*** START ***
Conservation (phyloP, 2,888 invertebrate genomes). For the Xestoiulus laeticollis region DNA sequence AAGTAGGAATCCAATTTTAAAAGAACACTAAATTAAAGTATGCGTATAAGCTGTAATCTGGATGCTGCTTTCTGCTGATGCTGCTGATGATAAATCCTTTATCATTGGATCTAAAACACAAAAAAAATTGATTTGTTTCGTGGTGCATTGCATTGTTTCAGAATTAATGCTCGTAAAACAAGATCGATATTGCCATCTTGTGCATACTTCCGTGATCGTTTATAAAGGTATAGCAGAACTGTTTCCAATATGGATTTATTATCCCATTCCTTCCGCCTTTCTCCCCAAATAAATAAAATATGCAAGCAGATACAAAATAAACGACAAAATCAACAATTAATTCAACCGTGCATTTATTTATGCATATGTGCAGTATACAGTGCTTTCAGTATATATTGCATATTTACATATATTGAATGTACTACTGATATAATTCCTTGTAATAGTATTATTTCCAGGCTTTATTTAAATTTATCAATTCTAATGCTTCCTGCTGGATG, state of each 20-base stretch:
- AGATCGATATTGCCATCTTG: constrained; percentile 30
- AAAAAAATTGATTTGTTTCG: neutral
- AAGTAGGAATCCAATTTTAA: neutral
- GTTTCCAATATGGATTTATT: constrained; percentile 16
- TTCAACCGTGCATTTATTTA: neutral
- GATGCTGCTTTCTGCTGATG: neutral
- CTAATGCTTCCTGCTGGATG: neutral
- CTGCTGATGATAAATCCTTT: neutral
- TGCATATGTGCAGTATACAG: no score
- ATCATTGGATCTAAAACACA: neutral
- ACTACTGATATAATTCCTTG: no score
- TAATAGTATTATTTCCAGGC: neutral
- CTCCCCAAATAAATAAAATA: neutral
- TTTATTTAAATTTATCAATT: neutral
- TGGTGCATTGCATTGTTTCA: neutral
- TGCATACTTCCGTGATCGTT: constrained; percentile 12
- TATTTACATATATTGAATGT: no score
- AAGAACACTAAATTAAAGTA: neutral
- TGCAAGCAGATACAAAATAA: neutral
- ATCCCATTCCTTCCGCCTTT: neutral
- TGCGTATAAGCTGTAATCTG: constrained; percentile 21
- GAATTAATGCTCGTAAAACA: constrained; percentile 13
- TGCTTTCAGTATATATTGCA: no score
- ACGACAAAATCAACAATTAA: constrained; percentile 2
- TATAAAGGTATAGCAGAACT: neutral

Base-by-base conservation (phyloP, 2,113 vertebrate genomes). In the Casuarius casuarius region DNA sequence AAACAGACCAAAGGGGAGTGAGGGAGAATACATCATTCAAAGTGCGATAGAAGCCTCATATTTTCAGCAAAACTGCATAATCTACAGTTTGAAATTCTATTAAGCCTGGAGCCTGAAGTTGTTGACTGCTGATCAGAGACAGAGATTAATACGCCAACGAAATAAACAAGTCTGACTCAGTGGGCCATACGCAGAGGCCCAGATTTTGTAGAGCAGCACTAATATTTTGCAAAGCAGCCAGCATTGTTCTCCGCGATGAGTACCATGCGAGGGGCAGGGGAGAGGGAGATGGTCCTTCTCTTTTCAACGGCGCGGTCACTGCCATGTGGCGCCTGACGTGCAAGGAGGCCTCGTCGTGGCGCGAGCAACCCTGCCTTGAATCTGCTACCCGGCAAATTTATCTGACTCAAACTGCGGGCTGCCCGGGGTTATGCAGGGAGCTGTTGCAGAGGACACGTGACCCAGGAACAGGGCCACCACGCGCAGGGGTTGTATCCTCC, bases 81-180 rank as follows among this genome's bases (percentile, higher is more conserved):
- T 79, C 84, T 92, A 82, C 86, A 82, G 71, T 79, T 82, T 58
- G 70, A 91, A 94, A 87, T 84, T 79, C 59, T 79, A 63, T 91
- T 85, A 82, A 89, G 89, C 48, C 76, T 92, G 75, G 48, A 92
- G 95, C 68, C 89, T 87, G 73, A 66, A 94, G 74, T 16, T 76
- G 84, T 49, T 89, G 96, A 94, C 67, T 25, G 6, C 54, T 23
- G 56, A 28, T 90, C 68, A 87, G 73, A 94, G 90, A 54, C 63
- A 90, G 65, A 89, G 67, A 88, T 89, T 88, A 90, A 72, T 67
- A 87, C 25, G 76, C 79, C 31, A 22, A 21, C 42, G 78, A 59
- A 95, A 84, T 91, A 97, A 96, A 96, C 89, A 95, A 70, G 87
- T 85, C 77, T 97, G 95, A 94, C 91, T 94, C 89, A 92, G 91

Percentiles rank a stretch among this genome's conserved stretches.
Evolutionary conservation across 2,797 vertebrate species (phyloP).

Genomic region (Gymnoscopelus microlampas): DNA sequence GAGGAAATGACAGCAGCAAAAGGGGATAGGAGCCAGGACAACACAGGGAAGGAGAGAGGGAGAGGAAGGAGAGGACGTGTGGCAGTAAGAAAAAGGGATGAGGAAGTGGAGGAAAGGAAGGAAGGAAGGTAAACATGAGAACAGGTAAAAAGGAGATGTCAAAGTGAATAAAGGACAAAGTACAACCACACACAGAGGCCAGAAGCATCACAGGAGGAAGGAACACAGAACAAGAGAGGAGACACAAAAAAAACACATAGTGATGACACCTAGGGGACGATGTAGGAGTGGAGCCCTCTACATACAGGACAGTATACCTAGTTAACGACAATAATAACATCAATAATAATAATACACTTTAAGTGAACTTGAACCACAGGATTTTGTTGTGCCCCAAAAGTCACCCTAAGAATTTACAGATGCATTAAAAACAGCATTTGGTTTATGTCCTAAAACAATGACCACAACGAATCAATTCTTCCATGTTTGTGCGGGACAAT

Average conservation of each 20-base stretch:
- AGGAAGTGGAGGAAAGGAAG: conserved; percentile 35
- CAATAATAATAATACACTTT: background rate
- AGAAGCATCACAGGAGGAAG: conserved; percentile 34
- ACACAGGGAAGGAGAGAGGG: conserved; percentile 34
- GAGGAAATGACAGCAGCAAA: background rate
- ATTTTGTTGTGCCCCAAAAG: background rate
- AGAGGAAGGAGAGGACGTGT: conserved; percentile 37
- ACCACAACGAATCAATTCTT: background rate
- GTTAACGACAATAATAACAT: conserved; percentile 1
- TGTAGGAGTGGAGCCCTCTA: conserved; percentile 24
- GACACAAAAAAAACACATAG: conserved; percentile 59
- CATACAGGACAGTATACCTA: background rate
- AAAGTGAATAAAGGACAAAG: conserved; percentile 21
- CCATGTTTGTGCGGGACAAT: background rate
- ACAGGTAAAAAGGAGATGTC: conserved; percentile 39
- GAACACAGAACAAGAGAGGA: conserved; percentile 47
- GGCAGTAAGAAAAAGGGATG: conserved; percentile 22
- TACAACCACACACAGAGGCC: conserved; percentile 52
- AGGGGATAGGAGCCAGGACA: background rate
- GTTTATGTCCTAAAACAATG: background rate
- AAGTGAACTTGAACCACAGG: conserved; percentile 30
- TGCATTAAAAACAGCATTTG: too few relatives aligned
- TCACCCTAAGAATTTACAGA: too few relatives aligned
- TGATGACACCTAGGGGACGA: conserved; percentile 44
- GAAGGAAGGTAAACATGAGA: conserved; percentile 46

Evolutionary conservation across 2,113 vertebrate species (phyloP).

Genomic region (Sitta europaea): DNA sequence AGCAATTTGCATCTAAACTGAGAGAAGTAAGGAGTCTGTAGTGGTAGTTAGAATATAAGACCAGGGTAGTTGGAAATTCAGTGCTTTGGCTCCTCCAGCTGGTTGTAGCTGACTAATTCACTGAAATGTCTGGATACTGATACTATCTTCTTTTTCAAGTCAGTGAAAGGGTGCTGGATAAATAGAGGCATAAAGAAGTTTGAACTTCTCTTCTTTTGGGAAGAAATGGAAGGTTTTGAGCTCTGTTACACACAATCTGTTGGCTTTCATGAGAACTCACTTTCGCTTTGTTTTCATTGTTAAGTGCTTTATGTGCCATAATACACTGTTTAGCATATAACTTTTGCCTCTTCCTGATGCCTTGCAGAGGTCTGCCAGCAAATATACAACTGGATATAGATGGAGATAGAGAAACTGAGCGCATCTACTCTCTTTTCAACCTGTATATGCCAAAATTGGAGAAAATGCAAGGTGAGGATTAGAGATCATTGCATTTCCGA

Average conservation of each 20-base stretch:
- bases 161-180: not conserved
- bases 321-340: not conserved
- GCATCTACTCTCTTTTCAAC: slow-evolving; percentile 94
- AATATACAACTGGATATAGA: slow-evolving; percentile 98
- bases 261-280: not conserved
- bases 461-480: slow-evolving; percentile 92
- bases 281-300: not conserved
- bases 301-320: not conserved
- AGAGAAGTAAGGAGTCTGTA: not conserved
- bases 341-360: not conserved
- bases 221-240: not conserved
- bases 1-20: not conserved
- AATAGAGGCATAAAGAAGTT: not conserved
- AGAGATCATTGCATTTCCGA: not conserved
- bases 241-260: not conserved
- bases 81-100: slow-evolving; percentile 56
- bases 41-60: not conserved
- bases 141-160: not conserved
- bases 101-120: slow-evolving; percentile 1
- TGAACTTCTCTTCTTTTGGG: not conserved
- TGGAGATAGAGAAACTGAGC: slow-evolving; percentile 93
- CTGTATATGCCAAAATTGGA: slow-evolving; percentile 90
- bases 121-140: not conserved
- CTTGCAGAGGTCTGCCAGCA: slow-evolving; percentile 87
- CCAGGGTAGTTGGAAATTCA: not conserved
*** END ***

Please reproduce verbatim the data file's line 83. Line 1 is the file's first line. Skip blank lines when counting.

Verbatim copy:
- AGAGATCATTGCATTTCCGA: not conserved